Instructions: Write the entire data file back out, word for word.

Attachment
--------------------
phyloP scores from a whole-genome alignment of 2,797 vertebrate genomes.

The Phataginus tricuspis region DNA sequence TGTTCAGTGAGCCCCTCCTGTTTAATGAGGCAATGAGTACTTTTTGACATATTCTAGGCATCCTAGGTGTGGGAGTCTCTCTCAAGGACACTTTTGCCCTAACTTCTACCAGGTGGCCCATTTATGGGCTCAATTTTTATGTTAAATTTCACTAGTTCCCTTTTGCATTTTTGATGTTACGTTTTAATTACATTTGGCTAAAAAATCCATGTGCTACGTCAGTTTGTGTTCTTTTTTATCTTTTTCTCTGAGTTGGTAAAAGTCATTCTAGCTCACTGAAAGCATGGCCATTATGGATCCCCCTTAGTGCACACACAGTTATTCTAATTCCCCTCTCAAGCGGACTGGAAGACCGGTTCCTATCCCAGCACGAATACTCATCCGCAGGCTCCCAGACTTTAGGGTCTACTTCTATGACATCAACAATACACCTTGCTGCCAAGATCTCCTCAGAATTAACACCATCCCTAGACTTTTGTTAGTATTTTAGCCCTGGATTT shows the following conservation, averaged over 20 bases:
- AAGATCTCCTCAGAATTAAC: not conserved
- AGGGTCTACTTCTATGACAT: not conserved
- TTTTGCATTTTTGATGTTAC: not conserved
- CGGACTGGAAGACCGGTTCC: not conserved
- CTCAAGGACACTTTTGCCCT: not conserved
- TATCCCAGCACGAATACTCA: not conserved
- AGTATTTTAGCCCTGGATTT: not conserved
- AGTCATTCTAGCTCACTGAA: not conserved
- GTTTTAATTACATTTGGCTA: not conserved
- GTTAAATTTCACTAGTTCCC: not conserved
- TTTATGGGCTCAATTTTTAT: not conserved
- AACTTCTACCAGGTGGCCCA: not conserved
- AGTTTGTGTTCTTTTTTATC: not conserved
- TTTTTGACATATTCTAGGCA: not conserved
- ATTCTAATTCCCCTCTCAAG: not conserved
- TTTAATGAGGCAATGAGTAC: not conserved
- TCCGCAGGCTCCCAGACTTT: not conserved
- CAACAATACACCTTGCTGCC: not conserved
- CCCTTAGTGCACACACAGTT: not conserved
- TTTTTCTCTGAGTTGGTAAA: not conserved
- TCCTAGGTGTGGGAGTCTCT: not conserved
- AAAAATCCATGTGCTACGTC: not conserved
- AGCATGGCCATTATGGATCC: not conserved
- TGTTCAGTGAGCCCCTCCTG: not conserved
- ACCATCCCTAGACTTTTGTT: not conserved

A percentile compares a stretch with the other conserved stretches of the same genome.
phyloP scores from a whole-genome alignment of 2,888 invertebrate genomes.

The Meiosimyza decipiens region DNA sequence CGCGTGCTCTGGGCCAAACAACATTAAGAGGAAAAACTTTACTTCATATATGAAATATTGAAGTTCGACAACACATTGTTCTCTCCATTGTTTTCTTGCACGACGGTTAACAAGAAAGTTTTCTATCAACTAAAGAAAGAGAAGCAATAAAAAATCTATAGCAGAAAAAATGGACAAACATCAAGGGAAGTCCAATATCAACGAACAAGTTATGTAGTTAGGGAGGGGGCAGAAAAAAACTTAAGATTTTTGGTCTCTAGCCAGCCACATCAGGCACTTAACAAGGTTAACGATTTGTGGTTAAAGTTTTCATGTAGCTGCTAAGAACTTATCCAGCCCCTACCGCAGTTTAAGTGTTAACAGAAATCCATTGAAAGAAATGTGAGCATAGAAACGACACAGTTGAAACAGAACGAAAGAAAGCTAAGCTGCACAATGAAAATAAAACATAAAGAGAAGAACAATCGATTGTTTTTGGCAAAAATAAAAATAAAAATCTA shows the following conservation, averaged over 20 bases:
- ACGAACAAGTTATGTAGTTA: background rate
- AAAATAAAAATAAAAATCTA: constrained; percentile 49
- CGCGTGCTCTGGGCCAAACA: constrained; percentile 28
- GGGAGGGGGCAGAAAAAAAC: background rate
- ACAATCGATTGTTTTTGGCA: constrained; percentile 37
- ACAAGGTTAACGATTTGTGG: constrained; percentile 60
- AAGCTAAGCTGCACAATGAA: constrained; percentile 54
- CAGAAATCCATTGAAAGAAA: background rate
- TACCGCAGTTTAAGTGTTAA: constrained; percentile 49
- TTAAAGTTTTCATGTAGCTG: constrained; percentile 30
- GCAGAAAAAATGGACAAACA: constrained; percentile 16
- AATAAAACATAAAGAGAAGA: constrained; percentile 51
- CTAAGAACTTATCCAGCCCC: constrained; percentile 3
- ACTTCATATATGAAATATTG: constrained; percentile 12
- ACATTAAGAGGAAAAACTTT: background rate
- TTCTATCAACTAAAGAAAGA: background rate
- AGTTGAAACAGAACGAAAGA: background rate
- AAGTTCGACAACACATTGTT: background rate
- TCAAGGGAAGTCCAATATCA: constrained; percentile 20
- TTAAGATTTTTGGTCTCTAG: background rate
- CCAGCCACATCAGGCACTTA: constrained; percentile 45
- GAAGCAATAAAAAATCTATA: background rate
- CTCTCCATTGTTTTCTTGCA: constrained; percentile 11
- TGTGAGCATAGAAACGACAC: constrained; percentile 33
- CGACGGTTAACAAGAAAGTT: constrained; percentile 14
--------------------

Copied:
phyloP scores from a whole-genome alignment of 2,797 vertebrate genomes.

The Phataginus tricuspis region DNA sequence TGTTCAGTGAGCCCCTCCTGTTTAATGAGGCAATGAGTACTTTTTGACATATTCTAGGCATCCTAGGTGTGGGAGTCTCTCTCAAGGACACTTTTGCCCTAACTTCTACCAGGTGGCCCATTTATGGGCTCAATTTTTATGTTAAATTTCACTAGTTCCCTTTTGCATTTTTGATGTTACGTTTTAATTACATTTGGCTAAAAAATCCATGTGCTACGTCAGTTTGTGTTCTTTTTTATCTTTTTCTCTGAGTTGGTAAAAGTCATTCTAGCTCACTGAAAGCATGGCCATTATGGATCCCCCTTAGTGCACACACAGTTATTCTAATTCCCCTCTCAAGCGGACTGGAAGACCGGTTCCTATCCCAGCACGAATACTCATCCGCAGGCTCCCAGACTTTAGGGTCTACTTCTATGACATCAACAATACACCTTGCTGCCAAGATCTCCTCAGAATTAACACCATCCCTAGACTTTTGTTAGTATTTTAGCCCTGGATTT shows the following conservation, averaged over 20 bases:
- AAGATCTCCTCAGAATTAAC: not conserved
- AGGGTCTACTTCTATGACAT: not conserved
- TTTTGCATTTTTGATGTTAC: not conserved
- CGGACTGGAAGACCGGTTCC: not conserved
- CTCAAGGACACTTTTGCCCT: not conserved
- TATCCCAGCACGAATACTCA: not conserved
- AGTATTTTAGCCCTGGATTT: not conserved
- AGTCATTCTAGCTCACTGAA: not conserved
- GTTTTAATTACATTTGGCTA: not conserved
- GTTAAATTTCACTAGTTCCC: not conserved
- TTTATGGGCTCAATTTTTAT: not conserved
- AACTTCTACCAGGTGGCCCA: not conserved
- AGTTTGTGTTCTTTTTTATC: not conserved
- TTTTTGACATATTCTAGGCA: not conserved
- ATTCTAATTCCCCTCTCAAG: not conserved
- TTTAATGAGGCAATGAGTAC: not conserved
- TCCGCAGGCTCCCAGACTTT: not conserved
- CAACAATACACCTTGCTGCC: not conserved
- CCCTTAGTGCACACACAGTT: not conserved
- TTTTTCTCTGAGTTGGTAAA: not conserved
- TCCTAGGTGTGGGAGTCTCT: not conserved
- AAAAATCCATGTGCTACGTC: not conserved
- AGCATGGCCATTATGGATCC: not conserved
- TGTTCAGTGAGCCCCTCCTG: not conserved
- ACCATCCCTAGACTTTTGTT: not conserved

A percentile compares a stretch with the other conserved stretches of the same genome.
phyloP scores from a whole-genome alignment of 2,888 invertebrate genomes.

The Meiosimyza decipiens region DNA sequence CGCGTGCTCTGGGCCAAACAACATTAAGAGGAAAAACTTTACTTCATATATGAAATATTGAAGTTCGACAACACATTGTTCTCTCCATTGTTTTCTTGCACGACGGTTAACAAGAAAGTTTTCTATCAACTAAAGAAAGAGAAGCAATAAAAAATCTATAGCAGAAAAAATGGACAAACATCAAGGGAAGTCCAATATCAACGAACAAGTTATGTAGTTAGGGAGGGGGCAGAAAAAAACTTAAGATTTTTGGTCTCTAGCCAGCCACATCAGGCACTTAACAAGGTTAACGATTTGTGGTTAAAGTTTTCATGTAGCTGCTAAGAACTTATCCAGCCCCTACCGCAGTTTAAGTGTTAACAGAAATCCATTGAAAGAAATGTGAGCATAGAAACGACACAGTTGAAACAGAACGAAAGAAAGCTAAGCTGCACAATGAAAATAAAACATAAAGAGAAGAACAATCGATTGTTTTTGGCAAAAATAAAAATAAAAATCTA shows the following conservation, averaged over 20 bases:
- ACGAACAAGTTATGTAGTTA: background rate
- AAAATAAAAATAAAAATCTA: constrained; percentile 49
- CGCGTGCTCTGGGCCAAACA: constrained; percentile 28
- GGGAGGGGGCAGAAAAAAAC: background rate
- ACAATCGATTGTTTTTGGCA: constrained; percentile 37
- ACAAGGTTAACGATTTGTGG: constrained; percentile 60
- AAGCTAAGCTGCACAATGAA: constrained; percentile 54
- CAGAAATCCATTGAAAGAAA: background rate
- TACCGCAGTTTAAGTGTTAA: constrained; percentile 49
- TTAAAGTTTTCATGTAGCTG: constrained; percentile 30
- GCAGAAAAAATGGACAAACA: constrained; percentile 16
- AATAAAACATAAAGAGAAGA: constrained; percentile 51
- CTAAGAACTTATCCAGCCCC: constrained; percentile 3
- ACTTCATATATGAAATATTG: constrained; percentile 12
- ACATTAAGAGGAAAAACTTT: background rate
- TTCTATCAACTAAAGAAAGA: background rate
- AGTTGAAACAGAACGAAAGA: background rate
- AAGTTCGACAACACATTGTT: background rate
- TCAAGGGAAGTCCAATATCA: constrained; percentile 20
- TTAAGATTTTTGGTCTCTAG: background rate
- CCAGCCACATCAGGCACTTA: constrained; percentile 45
- GAAGCAATAAAAAATCTATA: background rate
- CTCTCCATTGTTTTCTTGCA: constrained; percentile 11
- TGTGAGCATAGAAACGACAC: constrained; percentile 33
- CGACGGTTAACAAGAAAGTT: constrained; percentile 14